Bishop Gregory (hgr) wrote,
Bishop Gregory

Solomon, продолжение

В1.      Broader literary context


Vodolazkin discusses Prophecy in the context of Palaea and its possible sources. This context itself leads to the South Slavic literatures and, through them, to the Greek originals, regardless to the complicated history of the Palaea texts on the Russian soil. In fact, the relevant context is broader.

A quite relevant context of Prophecy is a very productive genre of South Slavic literatures, so-called Erotapokriseis (“Questions and Responses”), whose large part has been dedicated to the topics of faith and biblical exegesis. Most of this literature has been translated from Greek. In some cases, where the Greek originals are unknown, there are reasons to presume original South Slavic compilations, but, even here, the sources should be considered as translated from Greek[1].

Another parallel presents the genre of the anonymous Dialogue of Panagiotes with an Azymite, a late 13th century Byzantine anti-Latin polemical treatise preserved in original but also known in a South Slavic version (at least, its Slavonic version has never been included into the lists of allegedly Russian translations). Here, the author makes use of many sources close to the erotapokriseis literature and Palaea, including some textual intercessions. Prophecy of Solomon is structurally similar to the Dialogue of Panagiotes with an Azymite, while is directed against the Jews instead of the Latins.

All this illustrates the fact that Prophecy of Solomon, be it a South Slavonic translation from a Greek original, will never look strange within the context of the South Slavic literatures. However, in the context of the Russian literature, it has affinities with only some Palaea-related texts, whose ultimate sources are unidentified but presumably South Slavic translations from Greek, too.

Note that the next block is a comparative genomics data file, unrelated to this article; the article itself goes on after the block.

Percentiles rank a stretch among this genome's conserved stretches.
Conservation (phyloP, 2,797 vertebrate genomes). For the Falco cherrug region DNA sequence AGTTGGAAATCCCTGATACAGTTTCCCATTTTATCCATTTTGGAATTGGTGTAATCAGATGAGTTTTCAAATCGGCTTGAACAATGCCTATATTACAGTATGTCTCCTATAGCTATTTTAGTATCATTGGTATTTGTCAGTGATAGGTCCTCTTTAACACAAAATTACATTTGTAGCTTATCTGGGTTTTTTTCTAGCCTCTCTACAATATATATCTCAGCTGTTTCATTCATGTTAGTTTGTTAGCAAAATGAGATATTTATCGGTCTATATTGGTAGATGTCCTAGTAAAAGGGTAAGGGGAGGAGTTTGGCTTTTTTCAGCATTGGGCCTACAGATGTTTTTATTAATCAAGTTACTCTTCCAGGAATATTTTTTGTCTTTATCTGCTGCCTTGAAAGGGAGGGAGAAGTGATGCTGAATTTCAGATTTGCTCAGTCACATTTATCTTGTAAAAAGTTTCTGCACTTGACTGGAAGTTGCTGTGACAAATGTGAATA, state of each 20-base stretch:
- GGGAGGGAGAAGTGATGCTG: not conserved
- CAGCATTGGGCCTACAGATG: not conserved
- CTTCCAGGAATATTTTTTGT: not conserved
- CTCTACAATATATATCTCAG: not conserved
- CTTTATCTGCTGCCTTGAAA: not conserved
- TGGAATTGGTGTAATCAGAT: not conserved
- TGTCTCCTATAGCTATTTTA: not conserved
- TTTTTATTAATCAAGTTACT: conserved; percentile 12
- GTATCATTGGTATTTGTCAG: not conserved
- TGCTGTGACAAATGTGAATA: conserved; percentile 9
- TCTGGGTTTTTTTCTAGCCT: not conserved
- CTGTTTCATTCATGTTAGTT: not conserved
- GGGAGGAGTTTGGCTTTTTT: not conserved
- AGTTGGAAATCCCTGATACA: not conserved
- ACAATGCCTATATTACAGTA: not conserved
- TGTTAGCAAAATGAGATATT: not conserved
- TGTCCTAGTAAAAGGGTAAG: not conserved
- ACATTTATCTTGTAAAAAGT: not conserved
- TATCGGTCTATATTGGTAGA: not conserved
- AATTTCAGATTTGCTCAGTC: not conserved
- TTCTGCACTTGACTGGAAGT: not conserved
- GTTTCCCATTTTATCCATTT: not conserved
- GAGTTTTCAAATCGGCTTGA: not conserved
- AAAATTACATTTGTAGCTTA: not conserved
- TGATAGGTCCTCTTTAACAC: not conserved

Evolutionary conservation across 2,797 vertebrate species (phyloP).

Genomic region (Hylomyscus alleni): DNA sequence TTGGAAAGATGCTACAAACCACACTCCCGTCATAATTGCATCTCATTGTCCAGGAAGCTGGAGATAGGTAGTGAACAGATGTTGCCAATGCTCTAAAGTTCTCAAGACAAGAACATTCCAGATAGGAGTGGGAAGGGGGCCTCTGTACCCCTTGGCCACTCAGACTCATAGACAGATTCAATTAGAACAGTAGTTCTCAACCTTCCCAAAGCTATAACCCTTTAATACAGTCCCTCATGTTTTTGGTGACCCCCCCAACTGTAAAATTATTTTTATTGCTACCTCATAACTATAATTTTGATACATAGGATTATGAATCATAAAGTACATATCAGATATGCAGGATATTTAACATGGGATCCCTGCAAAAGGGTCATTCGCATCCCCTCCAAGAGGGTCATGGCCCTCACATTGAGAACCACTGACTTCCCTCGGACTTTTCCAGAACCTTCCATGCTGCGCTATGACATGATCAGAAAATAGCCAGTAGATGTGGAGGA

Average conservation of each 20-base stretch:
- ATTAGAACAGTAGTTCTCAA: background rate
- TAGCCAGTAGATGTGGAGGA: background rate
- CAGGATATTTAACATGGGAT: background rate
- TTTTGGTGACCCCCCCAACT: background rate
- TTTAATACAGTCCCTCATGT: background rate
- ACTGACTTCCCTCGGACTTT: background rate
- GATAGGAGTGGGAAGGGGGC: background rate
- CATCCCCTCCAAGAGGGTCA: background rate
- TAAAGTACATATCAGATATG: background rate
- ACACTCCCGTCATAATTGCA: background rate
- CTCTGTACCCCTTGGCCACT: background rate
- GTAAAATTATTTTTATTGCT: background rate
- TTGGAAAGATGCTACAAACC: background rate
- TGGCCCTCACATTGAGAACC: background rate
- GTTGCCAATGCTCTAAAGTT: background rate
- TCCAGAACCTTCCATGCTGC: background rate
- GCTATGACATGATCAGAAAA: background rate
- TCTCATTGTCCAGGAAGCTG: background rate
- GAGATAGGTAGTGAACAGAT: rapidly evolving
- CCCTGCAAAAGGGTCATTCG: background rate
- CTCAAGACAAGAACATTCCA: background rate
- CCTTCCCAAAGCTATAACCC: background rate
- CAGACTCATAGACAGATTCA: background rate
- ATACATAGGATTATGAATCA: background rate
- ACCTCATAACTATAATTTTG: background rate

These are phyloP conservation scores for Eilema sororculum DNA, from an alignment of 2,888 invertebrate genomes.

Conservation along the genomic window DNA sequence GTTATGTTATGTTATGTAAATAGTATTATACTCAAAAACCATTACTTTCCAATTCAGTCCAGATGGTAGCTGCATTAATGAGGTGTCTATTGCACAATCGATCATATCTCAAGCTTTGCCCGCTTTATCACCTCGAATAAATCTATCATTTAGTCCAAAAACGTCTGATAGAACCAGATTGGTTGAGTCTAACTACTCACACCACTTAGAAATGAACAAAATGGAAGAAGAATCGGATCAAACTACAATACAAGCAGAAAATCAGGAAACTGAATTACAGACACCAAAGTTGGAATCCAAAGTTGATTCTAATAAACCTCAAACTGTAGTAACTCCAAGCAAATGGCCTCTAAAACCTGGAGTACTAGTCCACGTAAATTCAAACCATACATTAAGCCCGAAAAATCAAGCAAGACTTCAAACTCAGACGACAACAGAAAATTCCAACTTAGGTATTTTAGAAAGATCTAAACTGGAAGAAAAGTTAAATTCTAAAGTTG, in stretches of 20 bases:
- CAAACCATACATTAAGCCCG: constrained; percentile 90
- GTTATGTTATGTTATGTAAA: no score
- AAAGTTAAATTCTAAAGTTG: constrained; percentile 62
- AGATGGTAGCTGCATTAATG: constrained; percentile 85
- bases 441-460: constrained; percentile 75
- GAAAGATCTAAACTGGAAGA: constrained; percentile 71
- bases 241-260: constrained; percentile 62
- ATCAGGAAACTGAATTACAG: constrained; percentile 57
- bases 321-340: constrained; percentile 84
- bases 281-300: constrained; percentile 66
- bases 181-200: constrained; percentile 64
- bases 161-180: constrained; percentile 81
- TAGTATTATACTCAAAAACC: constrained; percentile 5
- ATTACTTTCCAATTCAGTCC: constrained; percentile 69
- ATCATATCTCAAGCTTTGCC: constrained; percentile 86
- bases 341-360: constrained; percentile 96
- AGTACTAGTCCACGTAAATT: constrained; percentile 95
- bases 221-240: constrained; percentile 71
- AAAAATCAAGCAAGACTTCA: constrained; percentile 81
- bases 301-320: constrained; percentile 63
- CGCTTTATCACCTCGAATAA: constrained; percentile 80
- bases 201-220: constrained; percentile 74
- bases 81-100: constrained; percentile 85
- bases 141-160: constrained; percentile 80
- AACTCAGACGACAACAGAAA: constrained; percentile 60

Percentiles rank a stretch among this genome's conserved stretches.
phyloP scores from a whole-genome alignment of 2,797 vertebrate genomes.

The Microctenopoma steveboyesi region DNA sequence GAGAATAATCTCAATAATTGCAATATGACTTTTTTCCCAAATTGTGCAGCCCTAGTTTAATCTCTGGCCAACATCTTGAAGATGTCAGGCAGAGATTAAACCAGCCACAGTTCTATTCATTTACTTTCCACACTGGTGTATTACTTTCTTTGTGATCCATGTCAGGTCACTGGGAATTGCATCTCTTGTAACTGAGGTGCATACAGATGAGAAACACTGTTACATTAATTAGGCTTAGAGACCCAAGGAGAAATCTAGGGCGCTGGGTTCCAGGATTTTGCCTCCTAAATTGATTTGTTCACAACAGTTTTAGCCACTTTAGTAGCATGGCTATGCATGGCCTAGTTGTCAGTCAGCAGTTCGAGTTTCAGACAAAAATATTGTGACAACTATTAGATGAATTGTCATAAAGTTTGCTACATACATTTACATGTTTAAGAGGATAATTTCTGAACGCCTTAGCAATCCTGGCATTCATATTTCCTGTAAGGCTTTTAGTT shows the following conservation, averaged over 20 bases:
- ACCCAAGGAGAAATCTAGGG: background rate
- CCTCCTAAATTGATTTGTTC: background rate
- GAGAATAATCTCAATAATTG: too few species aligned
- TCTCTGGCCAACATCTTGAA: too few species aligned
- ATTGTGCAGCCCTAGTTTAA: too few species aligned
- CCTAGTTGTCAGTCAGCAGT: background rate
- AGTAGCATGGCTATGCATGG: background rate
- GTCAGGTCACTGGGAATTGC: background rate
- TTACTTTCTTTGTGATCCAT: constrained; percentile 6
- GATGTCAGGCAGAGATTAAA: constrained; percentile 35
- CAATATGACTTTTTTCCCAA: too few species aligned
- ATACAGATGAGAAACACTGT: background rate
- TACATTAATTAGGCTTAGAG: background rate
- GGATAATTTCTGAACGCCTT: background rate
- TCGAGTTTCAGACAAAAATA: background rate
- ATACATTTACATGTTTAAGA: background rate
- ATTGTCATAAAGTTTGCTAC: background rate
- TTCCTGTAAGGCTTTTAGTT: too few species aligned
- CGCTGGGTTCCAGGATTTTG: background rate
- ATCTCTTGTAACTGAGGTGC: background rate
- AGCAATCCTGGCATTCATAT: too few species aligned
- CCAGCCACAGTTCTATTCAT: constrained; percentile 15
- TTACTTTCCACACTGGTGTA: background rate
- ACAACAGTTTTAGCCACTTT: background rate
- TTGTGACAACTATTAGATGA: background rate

Given that the best recension of Prophecy of Solomon is available in a South Slavic manuscript, and not only in a Russian one, and, moreover, that the claims of Russian origin of Prophecy turned out to be unsubstantiated, we have here the second argument in favour of the South Slavic origin of the Slavonic text of Prophecy.

So far we have never touched the question if Prophecy is translated from Greek. However, even now we can notice that this possibility is very likely, because the most of the relevant South Slavic works are translations.


2.      Date and Sitz im Leben


The text of Prophecy contains its own date, admitted before Vodolazkin by all its students. Vodolazkin revised the previous scholarship on this point, too. This innovation seems to me rather unhelpful.

The relevant part of the text is preserved in only three manuscripts. It runs as follows (p. 446.4-6 of the critical edition; cf. p. 308, discussion of the date by Vodolazkin):

“Is this your retribution, oh Jew, that from that captivity by Titus up to the present year you are in servitude by us for years 1000 and 200 without thirty and three years?”


Thus in the manuscript on which Vodolazkin’s and Rudi’s edition is founded. It contains an obvious scribal error corrected by all previous scholars and Vodolazkin and Rudi too: the word for “thirty” is spelled as стридесятехъ instead of тридесятехъ. Two other manuscripts (one of them is the Serbian one) contain simply “more than 1000 years”. It is by no means obvious how we have to count from this “captivity by Titus” these 1000 plus 200 minus 30 minus 3 years. It is obvious, however, that this computing leads to some date in the 13th century.

Previous scholars, and especially I. N. Zhdanov (1881), V. M. Istrin (1906), and A. A. Šaxmatov (1904) considered the exact date as genuine. If so, the approximate date “more than 1000 years” is to be taken as an editorial updating of the text. Indeed, this is the most natural way of thinking. It is a priori unlikely that such a detailed and complicated lectio difficilior is added by a later editor, while, on the contrary, an elimination of a reading that loses its actuality is quite common.